The frustration in Paul Benvenuti’s voice reaches a peak when he starts talking about users.
Benvenuti, systems administrator for CMP Metal Products, based in Chateauguay, Que., is one of only two IT troubleshooters
for the company’s 150 technology users.
“”When they ask for something it’s just, ‘I need this installed on my computer, can you come in and install it now?’ They don’t understand there’s licensing involved,”” he says. “”In order to communicate these issues to them, I always end up going into a level where I just see their eyes glaze over,””
There are probably thousands of stories out there just like Benvenuti’s: users who just don’t get it and IT staffers who quickly run out of patience. The situation has even been lampooned on the sketch comedy program Saturday Night Live. You may have seen “”Nick Burns, your company’s computer guy,”” played by SNL regular Jimmy Fallon. Nick is an unkempt, abrasive man — the stereotypical IT nerd with perfect knowledge of every keyboard shortcut. He preys on ignorant users, solving their technology problems in seconds and ends every exchange with a sarcastic “”You’re welcome!””
Nick Burns may be a walking technology encyclopedia, but he probably wouldn’t get hired if he went out into today’s job market. Stephen Mill, a consultant with job training firm RHI Consulting, says he’s seen a shift in the last few years away from pure technical skills as more scenarios within companies call for those “”computer guys”” to interact with other employees and the outside world. Welcome to the softer, gentler IT department.
“”From a hiring perspective, right now if you have two candidates, both technically sound — even if one person is ahead in technical skills, the person with the better communication skills will get the job,”” says Mill. “”It’s come down to that. It was never really a criterion for an IT department and today it is.””
In recent years, soft skills have become the No. 1 differentiator for job applicants in all types of industries. A book search on Amazon.com for “”interpersonal skills,”” for example, returns 412 results with titles for a litany of professions. Last year, CompTIA released a study called The Ongoing Crisis in IT Management in which North American CIOs identified understanding user problems (79 per cent) and having patience (76 per cent) as being very important skills for IT professionals who supply day-to-day support. In contrast, less than half of the 250 CIOs surveyed said knowledge of software (45 per cent) and hardware (34 per cent) was very important.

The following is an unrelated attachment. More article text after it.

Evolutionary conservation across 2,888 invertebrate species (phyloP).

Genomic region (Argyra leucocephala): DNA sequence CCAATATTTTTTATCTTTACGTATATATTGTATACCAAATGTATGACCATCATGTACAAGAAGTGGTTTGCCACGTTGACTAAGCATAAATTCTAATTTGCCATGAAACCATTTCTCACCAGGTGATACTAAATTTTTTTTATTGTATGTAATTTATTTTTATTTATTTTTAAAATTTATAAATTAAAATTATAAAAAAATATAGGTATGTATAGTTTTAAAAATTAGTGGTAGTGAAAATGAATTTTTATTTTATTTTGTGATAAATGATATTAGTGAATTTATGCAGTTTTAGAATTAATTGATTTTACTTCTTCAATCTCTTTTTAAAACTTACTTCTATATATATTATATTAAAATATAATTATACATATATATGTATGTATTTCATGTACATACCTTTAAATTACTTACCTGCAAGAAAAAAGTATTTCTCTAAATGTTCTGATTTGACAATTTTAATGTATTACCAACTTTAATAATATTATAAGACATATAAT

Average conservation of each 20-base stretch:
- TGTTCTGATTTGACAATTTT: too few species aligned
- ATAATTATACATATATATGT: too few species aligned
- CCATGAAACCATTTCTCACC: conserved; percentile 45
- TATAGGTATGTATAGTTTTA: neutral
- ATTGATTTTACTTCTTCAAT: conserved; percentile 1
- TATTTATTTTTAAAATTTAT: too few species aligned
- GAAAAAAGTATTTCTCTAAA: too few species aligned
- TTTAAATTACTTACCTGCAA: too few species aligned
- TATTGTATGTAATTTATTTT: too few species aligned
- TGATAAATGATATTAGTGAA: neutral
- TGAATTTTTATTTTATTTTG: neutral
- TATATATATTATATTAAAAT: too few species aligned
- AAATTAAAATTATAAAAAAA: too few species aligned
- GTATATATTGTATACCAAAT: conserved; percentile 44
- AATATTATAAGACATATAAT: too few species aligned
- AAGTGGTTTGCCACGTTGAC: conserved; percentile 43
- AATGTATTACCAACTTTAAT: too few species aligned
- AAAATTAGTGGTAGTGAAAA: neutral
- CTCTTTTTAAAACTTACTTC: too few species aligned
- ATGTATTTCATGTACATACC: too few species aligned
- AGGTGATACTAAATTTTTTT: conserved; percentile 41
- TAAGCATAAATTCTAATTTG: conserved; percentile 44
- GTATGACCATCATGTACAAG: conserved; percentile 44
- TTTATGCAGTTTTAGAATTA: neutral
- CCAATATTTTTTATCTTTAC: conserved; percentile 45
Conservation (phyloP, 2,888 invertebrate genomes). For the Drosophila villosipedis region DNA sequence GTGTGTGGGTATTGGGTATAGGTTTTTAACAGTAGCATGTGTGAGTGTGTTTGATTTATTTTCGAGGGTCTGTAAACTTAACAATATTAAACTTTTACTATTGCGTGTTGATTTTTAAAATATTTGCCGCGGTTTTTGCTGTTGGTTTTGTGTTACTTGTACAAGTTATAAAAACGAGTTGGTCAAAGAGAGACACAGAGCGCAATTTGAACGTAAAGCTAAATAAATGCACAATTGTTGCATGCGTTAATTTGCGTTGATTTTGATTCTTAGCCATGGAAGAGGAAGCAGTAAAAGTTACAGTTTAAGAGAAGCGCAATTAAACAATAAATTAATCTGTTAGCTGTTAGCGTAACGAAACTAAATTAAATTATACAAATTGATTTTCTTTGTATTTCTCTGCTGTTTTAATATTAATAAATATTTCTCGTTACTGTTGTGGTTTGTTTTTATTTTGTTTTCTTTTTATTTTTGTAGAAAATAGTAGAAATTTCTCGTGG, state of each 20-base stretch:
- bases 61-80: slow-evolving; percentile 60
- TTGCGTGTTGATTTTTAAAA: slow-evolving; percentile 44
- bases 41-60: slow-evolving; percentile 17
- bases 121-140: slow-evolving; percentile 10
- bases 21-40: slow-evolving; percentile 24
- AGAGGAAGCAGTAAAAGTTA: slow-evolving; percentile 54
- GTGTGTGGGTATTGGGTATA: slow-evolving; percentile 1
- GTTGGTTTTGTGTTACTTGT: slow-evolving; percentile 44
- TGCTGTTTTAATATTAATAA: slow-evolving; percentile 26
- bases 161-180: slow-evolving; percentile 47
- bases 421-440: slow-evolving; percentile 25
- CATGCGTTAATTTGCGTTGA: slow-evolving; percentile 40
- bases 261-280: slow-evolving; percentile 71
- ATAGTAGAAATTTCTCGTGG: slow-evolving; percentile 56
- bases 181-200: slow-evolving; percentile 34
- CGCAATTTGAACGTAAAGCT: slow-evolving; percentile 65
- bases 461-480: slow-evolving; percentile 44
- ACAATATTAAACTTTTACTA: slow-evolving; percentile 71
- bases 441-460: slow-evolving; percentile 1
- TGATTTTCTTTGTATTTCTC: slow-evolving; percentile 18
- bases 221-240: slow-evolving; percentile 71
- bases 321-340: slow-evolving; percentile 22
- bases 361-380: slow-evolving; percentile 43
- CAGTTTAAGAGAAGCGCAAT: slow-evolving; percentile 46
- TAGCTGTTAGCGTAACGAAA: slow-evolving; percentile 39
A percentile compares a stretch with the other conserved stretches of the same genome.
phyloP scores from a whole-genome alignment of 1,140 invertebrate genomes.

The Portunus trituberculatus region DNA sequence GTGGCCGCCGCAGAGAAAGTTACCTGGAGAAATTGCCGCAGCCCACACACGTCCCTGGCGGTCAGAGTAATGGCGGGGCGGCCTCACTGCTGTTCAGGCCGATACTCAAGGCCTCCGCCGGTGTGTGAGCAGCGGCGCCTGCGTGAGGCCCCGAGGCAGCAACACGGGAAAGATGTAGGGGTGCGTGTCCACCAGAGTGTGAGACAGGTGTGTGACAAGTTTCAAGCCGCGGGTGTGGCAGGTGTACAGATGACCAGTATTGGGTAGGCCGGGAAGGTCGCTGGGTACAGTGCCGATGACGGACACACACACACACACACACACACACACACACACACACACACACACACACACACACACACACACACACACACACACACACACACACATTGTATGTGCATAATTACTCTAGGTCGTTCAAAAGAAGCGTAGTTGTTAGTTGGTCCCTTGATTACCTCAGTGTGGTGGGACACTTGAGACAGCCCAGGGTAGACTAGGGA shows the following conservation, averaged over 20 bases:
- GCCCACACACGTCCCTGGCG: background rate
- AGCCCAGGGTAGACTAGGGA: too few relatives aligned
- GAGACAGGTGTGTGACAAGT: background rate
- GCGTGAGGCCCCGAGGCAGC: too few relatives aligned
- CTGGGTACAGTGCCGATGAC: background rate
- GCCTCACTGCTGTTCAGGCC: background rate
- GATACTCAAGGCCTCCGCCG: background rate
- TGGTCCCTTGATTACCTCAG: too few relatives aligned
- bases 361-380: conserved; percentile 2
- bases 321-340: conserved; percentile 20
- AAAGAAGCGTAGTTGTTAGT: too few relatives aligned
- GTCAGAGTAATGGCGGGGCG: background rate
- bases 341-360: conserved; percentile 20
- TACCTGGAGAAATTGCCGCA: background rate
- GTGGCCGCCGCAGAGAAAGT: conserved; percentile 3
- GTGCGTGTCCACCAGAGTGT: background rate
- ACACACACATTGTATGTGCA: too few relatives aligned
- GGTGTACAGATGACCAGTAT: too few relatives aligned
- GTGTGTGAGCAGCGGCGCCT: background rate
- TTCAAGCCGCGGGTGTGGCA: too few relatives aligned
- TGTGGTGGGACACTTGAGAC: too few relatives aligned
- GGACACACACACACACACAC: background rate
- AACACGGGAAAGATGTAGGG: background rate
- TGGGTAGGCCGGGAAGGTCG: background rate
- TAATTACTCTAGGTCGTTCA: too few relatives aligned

Benvenuti says a little training for his users on the nature of his profession would help alleviate some of his frustration. “”Maybe basic awareness or training for the service-receivers as to what exactly it means to do what we do.”” But he also recognizes that he might benefit from soft skills training himself. “”IT people (need) to realize that those that are benefiting from the (IT) services might not have a technical background,”” he says. “”Maybe (we need) to communicate more in lay terms the ideas that are going on in our heads.””
Right now, there is no such training available to Benvenuti. He says his company sees the value of communications training, but for the most part sales people and product teams — those most obviously on the front lines — are typically the recipients.
Mill points out that sometimes IT personnel are sales people, too. Marketing and sales executives bring IT along to sales pitches to demonstrate products and answer technical questions. He adds that customers, particularly online customers, interact far more with IT than with sales people. “”That’s another reason why the communication has to be really sound. You’re dealing with people who are actually driving your revenue now.””
At the moment, it’s a case of many employers demanding those communication skills of their IT workers, but not necessarily backing it up with investment in the relevant training, according to Julie Kaufman, skills and training analyst with Toronto-based IDC Canada Ltd.
That will change, says Kaufman, and there already hundreds of companies in Canada putting their money where their mouth is. In part two of this series, Sandra Milloy, director of IT for law firm Gowling Lafleur Henderson LLP, and IT veteran Jackie Santos discuss their approaches to soft skills in the workplace.
Our three-part Soft Skills series will also appear in Computing Canada, beginning with the August 9th issue